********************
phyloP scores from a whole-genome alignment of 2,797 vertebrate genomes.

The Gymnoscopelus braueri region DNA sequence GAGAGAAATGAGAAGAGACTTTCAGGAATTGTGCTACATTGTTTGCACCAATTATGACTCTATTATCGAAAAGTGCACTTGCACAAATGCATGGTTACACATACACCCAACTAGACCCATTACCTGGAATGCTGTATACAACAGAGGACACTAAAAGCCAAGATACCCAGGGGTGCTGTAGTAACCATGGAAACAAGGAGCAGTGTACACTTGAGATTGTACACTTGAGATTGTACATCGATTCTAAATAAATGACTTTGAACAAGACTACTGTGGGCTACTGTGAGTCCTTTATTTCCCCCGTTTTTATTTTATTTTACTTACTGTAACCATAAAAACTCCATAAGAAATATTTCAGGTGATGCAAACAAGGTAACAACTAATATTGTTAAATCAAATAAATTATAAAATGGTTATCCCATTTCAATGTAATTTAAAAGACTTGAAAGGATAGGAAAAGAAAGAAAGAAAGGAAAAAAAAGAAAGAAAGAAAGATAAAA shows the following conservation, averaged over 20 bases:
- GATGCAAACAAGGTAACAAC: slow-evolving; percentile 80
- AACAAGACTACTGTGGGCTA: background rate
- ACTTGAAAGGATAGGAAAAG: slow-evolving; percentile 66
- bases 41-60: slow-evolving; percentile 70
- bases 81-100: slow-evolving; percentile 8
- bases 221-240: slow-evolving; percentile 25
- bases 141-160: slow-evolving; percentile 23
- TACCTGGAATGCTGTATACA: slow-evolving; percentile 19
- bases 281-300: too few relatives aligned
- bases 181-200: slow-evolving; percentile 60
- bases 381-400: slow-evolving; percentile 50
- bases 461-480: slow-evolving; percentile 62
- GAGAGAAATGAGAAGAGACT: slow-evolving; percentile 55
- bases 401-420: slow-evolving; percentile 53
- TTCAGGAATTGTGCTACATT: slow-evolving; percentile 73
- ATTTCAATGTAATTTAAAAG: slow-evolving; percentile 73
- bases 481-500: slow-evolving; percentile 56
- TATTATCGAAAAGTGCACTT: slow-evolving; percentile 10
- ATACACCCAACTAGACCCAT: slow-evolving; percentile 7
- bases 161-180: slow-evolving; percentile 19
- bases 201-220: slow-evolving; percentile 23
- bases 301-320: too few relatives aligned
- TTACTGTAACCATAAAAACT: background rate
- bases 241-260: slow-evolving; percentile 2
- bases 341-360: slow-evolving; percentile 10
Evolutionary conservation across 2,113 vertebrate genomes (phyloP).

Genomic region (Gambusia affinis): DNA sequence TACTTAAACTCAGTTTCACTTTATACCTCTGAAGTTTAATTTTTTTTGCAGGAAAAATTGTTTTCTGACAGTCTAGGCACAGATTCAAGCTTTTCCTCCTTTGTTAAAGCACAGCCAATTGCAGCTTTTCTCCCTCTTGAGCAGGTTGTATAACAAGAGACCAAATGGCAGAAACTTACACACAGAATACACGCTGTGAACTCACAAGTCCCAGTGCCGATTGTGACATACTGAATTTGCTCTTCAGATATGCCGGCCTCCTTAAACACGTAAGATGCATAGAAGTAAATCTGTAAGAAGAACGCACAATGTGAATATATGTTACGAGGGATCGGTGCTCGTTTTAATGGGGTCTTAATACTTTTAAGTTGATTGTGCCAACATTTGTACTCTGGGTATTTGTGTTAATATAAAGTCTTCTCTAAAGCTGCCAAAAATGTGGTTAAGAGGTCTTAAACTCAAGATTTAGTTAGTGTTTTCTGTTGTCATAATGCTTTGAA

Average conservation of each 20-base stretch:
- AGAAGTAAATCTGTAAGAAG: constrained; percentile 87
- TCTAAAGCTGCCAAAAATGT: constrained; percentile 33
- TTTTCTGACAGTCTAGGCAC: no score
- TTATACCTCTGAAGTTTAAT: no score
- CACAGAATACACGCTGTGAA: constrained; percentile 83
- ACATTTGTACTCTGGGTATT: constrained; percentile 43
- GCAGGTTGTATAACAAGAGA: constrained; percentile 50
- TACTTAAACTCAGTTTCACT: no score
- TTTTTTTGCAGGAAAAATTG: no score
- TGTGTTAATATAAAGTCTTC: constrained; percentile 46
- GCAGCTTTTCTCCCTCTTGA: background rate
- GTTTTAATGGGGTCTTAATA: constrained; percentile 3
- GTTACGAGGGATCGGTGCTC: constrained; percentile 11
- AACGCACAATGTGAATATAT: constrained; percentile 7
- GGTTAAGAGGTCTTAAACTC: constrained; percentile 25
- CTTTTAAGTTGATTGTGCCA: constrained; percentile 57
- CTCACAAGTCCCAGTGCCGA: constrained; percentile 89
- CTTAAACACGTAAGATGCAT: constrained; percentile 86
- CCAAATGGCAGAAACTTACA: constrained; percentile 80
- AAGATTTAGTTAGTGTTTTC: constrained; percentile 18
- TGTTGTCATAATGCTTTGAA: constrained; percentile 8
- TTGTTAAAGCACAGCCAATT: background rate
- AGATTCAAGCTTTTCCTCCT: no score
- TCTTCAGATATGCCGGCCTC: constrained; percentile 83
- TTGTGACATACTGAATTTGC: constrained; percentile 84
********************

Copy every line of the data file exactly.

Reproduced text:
phyloP scores from a whole-genome alignment of 2,797 vertebrate genomes.

The Gymnoscopelus braueri region DNA sequence GAGAGAAATGAGAAGAGACTTTCAGGAATTGTGCTACATTGTTTGCACCAATTATGACTCTATTATCGAAAAGTGCACTTGCACAAATGCATGGTTACACATACACCCAACTAGACCCATTACCTGGAATGCTGTATACAACAGAGGACACTAAAAGCCAAGATACCCAGGGGTGCTGTAGTAACCATGGAAACAAGGAGCAGTGTACACTTGAGATTGTACACTTGAGATTGTACATCGATTCTAAATAAATGACTTTGAACAAGACTACTGTGGGCTACTGTGAGTCCTTTATTTCCCCCGTTTTTATTTTATTTTACTTACTGTAACCATAAAAACTCCATAAGAAATATTTCAGGTGATGCAAACAAGGTAACAACTAATATTGTTAAATCAAATAAATTATAAAATGGTTATCCCATTTCAATGTAATTTAAAAGACTTGAAAGGATAGGAAAAGAAAGAAAGAAAGGAAAAAAAAGAAAGAAAGAAAGATAAAA shows the following conservation, averaged over 20 bases:
- GATGCAAACAAGGTAACAAC: slow-evolving; percentile 80
- AACAAGACTACTGTGGGCTA: background rate
- ACTTGAAAGGATAGGAAAAG: slow-evolving; percentile 66
- bases 41-60: slow-evolving; percentile 70
- bases 81-100: slow-evolving; percentile 8
- bases 221-240: slow-evolving; percentile 25
- bases 141-160: slow-evolving; percentile 23
- TACCTGGAATGCTGTATACA: slow-evolving; percentile 19
- bases 281-300: too few relatives aligned
- bases 181-200: slow-evolving; percentile 60
- bases 381-400: slow-evolving; percentile 50
- bases 461-480: slow-evolving; percentile 62
- GAGAGAAATGAGAAGAGACT: slow-evolving; percentile 55
- bases 401-420: slow-evolving; percentile 53
- TTCAGGAATTGTGCTACATT: slow-evolving; percentile 73
- ATTTCAATGTAATTTAAAAG: slow-evolving; percentile 73
- bases 481-500: slow-evolving; percentile 56
- TATTATCGAAAAGTGCACTT: slow-evolving; percentile 10
- ATACACCCAACTAGACCCAT: slow-evolving; percentile 7
- bases 161-180: slow-evolving; percentile 19
- bases 201-220: slow-evolving; percentile 23
- bases 301-320: too few relatives aligned
- TTACTGTAACCATAAAAACT: background rate
- bases 241-260: slow-evolving; percentile 2
- bases 341-360: slow-evolving; percentile 10
Evolutionary conservation across 2,113 vertebrate genomes (phyloP).

Genomic region (Gambusia affinis): DNA sequence TACTTAAACTCAGTTTCACTTTATACCTCTGAAGTTTAATTTTTTTTGCAGGAAAAATTGTTTTCTGACAGTCTAGGCACAGATTCAAGCTTTTCCTCCTTTGTTAAAGCACAGCCAATTGCAGCTTTTCTCCCTCTTGAGCAGGTTGTATAACAAGAGACCAAATGGCAGAAACTTACACACAGAATACACGCTGTGAACTCACAAGTCCCAGTGCCGATTGTGACATACTGAATTTGCTCTTCAGATATGCCGGCCTCCTTAAACACGTAAGATGCATAGAAGTAAATCTGTAAGAAGAACGCACAATGTGAATATATGTTACGAGGGATCGGTGCTCGTTTTAATGGGGTCTTAATACTTTTAAGTTGATTGTGCCAACATTTGTACTCTGGGTATTTGTGTTAATATAAAGTCTTCTCTAAAGCTGCCAAAAATGTGGTTAAGAGGTCTTAAACTCAAGATTTAGTTAGTGTTTTCTGTTGTCATAATGCTTTGAA

Average conservation of each 20-base stretch:
- AGAAGTAAATCTGTAAGAAG: constrained; percentile 87
- TCTAAAGCTGCCAAAAATGT: constrained; percentile 33
- TTTTCTGACAGTCTAGGCAC: no score
- TTATACCTCTGAAGTTTAAT: no score
- CACAGAATACACGCTGTGAA: constrained; percentile 83
- ACATTTGTACTCTGGGTATT: constrained; percentile 43
- GCAGGTTGTATAACAAGAGA: constrained; percentile 50
- TACTTAAACTCAGTTTCACT: no score
- TTTTTTTGCAGGAAAAATTG: no score
- TGTGTTAATATAAAGTCTTC: constrained; percentile 46
- GCAGCTTTTCTCCCTCTTGA: background rate
- GTTTTAATGGGGTCTTAATA: constrained; percentile 3
- GTTACGAGGGATCGGTGCTC: constrained; percentile 11
- AACGCACAATGTGAATATAT: constrained; percentile 7
- GGTTAAGAGGTCTTAAACTC: constrained; percentile 25
- CTTTTAAGTTGATTGTGCCA: constrained; percentile 57
- CTCACAAGTCCCAGTGCCGA: constrained; percentile 89
- CTTAAACACGTAAGATGCAT: constrained; percentile 86
- CCAAATGGCAGAAACTTACA: constrained; percentile 80
- AAGATTTAGTTAGTGTTTTC: constrained; percentile 18
- TGTTGTCATAATGCTTTGAA: constrained; percentile 8
- TTGTTAAAGCACAGCCAATT: background rate
- AGATTCAAGCTTTTCCTCCT: no score
- TCTTCAGATATGCCGGCCTC: constrained; percentile 83
- TTGTGACATACTGAATTTGC: constrained; percentile 84